• Lack of expertise needed to make the most of the capabilities of a specific tool.
• Indefinite knowledge on whether a tool exists to meet specific needs.
• Misconceptions lead to desire for a tool that isn’t available.
• A favorite tool doesn’t seem to provide full test coverage.
• Tool costs exceed the team budget.
The challenge of choosing good automation tools is a serious problem since, according to the 2018 Gemini World Quality Report, over 50% of IT leaders report that their organizations lack suitable automation tools for their testing teams.
How to overcome it:
Though it requires effort from the most of the team, a good assessment begins with clearly outlining a set of tool requirements criteria. These definitions should correspond well with user acceptance criteria for each of your products, and also reflect the input from professionals who have considerable experience in using the tools. If they're not on your team, you may be able to find these experts at conferences or smaller-scale networking events, making it worth investing in sending your teams to them. Free webinars are often hosted by product vendors to demo their offerings without the pressure of being in a sales pipeline. Encourage your testing team to register to attend these webinars live, as the live Q&A portion can be very valuable to take part in.
If the tool that your team wants is beyond the reach of your budget, it may be worth the effort to prepare a cost-benefit analysis and make your case to management. Demonstrate how implementing this tool will minimize risk and improve release quality, using a pilot scenario that scales.
Challenge #4 — Training or acquiring skilled testers
It is a misconception that test automation can be easily done by any tester. Likewise, many falsely believe that any developer can automate tests. Focusing, designing, configuring, and implementing test automation requires specific skills and time to build experience.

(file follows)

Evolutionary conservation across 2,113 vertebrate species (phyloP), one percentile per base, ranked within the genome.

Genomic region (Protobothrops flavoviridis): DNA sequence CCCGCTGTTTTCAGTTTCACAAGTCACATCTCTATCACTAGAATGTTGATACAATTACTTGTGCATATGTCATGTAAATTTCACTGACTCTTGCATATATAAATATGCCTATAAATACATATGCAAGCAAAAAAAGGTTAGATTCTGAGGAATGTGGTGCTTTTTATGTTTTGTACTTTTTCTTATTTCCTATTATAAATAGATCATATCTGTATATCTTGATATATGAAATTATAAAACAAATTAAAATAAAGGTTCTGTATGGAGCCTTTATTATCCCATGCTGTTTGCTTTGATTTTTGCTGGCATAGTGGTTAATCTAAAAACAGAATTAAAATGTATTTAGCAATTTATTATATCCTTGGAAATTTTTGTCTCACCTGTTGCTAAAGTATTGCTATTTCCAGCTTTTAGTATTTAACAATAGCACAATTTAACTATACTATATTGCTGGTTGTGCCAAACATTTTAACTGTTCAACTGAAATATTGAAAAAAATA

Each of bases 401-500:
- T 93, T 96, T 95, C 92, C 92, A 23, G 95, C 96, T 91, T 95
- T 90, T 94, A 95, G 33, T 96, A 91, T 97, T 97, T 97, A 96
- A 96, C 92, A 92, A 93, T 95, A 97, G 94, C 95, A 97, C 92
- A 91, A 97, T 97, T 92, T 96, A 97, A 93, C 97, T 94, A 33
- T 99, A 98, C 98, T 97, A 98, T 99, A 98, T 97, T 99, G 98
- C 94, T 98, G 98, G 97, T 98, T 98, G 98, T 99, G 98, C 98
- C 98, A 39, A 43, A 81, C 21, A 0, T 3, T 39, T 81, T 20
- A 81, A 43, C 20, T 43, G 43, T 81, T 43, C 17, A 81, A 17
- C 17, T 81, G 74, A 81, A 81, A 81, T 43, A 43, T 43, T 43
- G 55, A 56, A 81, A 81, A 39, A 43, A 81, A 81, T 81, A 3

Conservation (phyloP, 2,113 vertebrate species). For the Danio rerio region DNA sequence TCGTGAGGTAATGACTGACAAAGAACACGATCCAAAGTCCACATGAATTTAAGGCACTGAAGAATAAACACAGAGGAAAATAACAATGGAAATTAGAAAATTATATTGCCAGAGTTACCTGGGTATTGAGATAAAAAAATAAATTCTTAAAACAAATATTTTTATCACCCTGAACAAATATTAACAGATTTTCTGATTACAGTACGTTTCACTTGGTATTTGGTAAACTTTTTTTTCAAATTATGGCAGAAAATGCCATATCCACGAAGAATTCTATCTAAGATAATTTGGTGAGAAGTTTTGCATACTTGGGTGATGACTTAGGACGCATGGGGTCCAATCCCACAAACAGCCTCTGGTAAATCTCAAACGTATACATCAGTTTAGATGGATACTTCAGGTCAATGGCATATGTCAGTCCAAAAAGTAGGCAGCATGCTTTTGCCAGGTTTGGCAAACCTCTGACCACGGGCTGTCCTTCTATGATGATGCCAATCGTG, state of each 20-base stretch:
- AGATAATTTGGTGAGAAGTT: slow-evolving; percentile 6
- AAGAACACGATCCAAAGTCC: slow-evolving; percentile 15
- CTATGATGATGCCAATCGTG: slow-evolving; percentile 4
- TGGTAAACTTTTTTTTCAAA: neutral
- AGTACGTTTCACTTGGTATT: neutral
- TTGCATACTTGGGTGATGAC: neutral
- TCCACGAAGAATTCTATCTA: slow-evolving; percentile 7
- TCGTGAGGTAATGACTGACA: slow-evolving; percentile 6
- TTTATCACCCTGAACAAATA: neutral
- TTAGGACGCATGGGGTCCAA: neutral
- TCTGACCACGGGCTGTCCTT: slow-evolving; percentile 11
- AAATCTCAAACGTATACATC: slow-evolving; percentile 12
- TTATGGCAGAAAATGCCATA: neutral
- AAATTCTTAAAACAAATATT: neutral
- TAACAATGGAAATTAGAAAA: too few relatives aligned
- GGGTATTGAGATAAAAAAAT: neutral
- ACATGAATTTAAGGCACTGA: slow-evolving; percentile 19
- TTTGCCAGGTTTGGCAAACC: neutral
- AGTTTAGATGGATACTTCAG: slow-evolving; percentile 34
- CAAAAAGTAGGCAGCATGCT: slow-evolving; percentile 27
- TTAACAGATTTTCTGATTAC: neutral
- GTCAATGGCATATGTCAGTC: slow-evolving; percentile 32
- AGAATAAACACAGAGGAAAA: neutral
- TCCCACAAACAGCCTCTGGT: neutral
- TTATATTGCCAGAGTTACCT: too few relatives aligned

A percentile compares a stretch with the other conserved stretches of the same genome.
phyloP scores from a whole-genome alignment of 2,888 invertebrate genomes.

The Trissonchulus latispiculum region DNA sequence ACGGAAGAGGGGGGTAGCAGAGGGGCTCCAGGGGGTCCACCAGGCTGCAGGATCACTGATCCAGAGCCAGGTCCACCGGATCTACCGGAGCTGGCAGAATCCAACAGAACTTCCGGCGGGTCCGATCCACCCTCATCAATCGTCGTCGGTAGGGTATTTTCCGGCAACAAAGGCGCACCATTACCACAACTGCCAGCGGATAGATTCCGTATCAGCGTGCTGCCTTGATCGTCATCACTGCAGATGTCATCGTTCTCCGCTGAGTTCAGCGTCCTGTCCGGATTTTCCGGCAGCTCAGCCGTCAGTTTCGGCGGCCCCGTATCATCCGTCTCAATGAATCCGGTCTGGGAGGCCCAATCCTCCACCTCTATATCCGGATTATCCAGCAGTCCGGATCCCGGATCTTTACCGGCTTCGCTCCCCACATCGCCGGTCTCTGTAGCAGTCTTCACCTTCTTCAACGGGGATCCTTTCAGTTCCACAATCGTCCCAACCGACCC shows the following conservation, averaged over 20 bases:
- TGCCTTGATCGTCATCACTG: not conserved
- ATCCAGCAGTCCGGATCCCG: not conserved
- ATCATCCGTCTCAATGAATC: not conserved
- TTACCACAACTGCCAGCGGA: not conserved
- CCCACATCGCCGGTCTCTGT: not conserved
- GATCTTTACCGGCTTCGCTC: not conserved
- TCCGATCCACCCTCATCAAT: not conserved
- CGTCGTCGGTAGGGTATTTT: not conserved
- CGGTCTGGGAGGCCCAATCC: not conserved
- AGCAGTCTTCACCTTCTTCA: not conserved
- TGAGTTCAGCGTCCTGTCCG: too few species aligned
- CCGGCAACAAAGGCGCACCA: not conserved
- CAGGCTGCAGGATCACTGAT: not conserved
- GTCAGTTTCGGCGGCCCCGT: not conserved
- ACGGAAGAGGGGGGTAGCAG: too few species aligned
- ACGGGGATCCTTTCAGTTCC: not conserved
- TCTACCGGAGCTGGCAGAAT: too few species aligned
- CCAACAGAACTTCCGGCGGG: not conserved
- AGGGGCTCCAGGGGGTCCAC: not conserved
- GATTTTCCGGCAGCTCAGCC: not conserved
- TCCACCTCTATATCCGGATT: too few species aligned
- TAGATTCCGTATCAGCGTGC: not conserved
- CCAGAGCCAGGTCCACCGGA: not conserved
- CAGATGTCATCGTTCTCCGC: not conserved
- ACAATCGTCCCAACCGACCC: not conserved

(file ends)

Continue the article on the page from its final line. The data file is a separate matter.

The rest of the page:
How to overcome it:
When filling this role, you need to look for a specific skill set beyond technical chops. Testers sit at the intersection between your developers, managers, and customers, so having the ability to articulate ideas from one group to another is a must. Being in the tech field, testers must be willing to stay up to date with the latest technologies and development methodologies to understand what the development team may be doing or moving towards. At the same time, they must also understand how to keep a holistic view of what the software in development is trying to achieve from a business perspective, and keep test cases relevant to those goals. Automation engineers are admittedly one of the toughest tech roles to hire for, but the effort to find the right hire will be significantly rewarded with an test automation pipeline that, in the long run, saves you time and money.
Challenge #5 — Significant capital investment
In nearly all cases, the initial phase of test automation comes with some costs, since it requires analysis, design, and planning for the implementation. You’ll need to account for all licensing and operating costs—including hardware and software. Even if the choice is made to go with free or low-cost open-source automation tools, the time spent on training and maintenance can have significant costs in terms of employee focus.
How to overcome it:
Bite the bullet and then plan it out. Automating is not a movement that should be approached haphazardly. When done properly, the effort and cost can pay steady dividends well into the future. test automation can deliver significant gains in quality, accuracy, and productivity. The business case can be built solidly when the team comes to realize that preventing all the negative impact and cost of a single major defect in production can directly compensate for all of the tangible and intangible costs of pursuing test automation.
Be informed, not afraid.
These are not the only challenges you'll face when tackling automation testing, but they are the most common and major ones. If a team embarks on the test automation journey without planning ahead, the automation project is likely to end in a catastrophic failure.
Still, test automation is necessary to keep up with the modern end-user and to achieve customer success. The software world is now customer-driven, and the end-user experience directly affects revenue, growth, and internal company dynamics, including talent acquisition and employee satisfaction.
So plan ahead for the challenges, and keep an eye on the silver lining on the horizon, knowing it will all be worth it.